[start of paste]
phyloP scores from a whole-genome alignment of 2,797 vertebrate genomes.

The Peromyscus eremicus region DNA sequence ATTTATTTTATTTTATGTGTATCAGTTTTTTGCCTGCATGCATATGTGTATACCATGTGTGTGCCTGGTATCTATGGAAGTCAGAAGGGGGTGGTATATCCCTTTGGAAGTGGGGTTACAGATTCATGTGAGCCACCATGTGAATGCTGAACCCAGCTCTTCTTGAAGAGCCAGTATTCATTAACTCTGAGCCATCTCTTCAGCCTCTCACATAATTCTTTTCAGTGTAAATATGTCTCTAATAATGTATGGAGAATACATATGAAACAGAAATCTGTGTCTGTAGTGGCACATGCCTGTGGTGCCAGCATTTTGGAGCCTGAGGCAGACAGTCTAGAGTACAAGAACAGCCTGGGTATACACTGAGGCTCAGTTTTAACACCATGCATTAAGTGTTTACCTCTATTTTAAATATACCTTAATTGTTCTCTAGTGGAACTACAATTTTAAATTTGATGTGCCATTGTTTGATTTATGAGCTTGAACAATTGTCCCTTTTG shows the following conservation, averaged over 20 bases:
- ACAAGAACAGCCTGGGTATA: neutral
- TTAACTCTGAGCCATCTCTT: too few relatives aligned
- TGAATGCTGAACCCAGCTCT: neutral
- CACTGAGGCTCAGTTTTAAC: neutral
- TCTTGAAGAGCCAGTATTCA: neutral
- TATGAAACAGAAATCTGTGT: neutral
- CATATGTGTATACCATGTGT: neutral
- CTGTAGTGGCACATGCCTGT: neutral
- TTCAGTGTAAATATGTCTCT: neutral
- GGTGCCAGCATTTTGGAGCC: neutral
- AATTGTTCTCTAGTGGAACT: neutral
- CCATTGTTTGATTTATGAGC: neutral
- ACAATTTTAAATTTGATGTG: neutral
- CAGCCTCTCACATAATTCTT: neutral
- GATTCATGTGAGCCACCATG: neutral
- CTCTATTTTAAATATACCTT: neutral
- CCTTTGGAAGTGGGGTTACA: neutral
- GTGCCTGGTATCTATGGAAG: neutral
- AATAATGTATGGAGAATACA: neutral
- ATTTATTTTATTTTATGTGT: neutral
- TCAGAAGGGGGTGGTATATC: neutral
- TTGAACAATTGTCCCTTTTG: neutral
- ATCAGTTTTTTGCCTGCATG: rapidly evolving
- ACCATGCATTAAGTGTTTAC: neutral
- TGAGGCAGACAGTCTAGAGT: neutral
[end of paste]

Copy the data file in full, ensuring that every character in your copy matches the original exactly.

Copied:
phyloP scores from a whole-genome alignment of 2,797 vertebrate genomes.

The Peromyscus eremicus region DNA sequence ATTTATTTTATTTTATGTGTATCAGTTTTTTGCCTGCATGCATATGTGTATACCATGTGTGTGCCTGGTATCTATGGAAGTCAGAAGGGGGTGGTATATCCCTTTGGAAGTGGGGTTACAGATTCATGTGAGCCACCATGTGAATGCTGAACCCAGCTCTTCTTGAAGAGCCAGTATTCATTAACTCTGAGCCATCTCTTCAGCCTCTCACATAATTCTTTTCAGTGTAAATATGTCTCTAATAATGTATGGAGAATACATATGAAACAGAAATCTGTGTCTGTAGTGGCACATGCCTGTGGTGCCAGCATTTTGGAGCCTGAGGCAGACAGTCTAGAGTACAAGAACAGCCTGGGTATACACTGAGGCTCAGTTTTAACACCATGCATTAAGTGTTTACCTCTATTTTAAATATACCTTAATTGTTCTCTAGTGGAACTACAATTTTAAATTTGATGTGCCATTGTTTGATTTATGAGCTTGAACAATTGTCCCTTTTG shows the following conservation, averaged over 20 bases:
- ACAAGAACAGCCTGGGTATA: neutral
- TTAACTCTGAGCCATCTCTT: too few relatives aligned
- TGAATGCTGAACCCAGCTCT: neutral
- CACTGAGGCTCAGTTTTAAC: neutral
- TCTTGAAGAGCCAGTATTCA: neutral
- TATGAAACAGAAATCTGTGT: neutral
- CATATGTGTATACCATGTGT: neutral
- CTGTAGTGGCACATGCCTGT: neutral
- TTCAGTGTAAATATGTCTCT: neutral
- GGTGCCAGCATTTTGGAGCC: neutral
- AATTGTTCTCTAGTGGAACT: neutral
- CCATTGTTTGATTTATGAGC: neutral
- ACAATTTTAAATTTGATGTG: neutral
- CAGCCTCTCACATAATTCTT: neutral
- GATTCATGTGAGCCACCATG: neutral
- CTCTATTTTAAATATACCTT: neutral
- CCTTTGGAAGTGGGGTTACA: neutral
- GTGCCTGGTATCTATGGAAG: neutral
- AATAATGTATGGAGAATACA: neutral
- ATTTATTTTATTTTATGTGT: neutral
- TCAGAAGGGGGTGGTATATC: neutral
- TTGAACAATTGTCCCTTTTG: neutral
- ATCAGTTTTTTGCCTGCATG: rapidly evolving
- ACCATGCATTAAGTGTTTAC: neutral
- TGAGGCAGACAGTCTAGAGT: neutral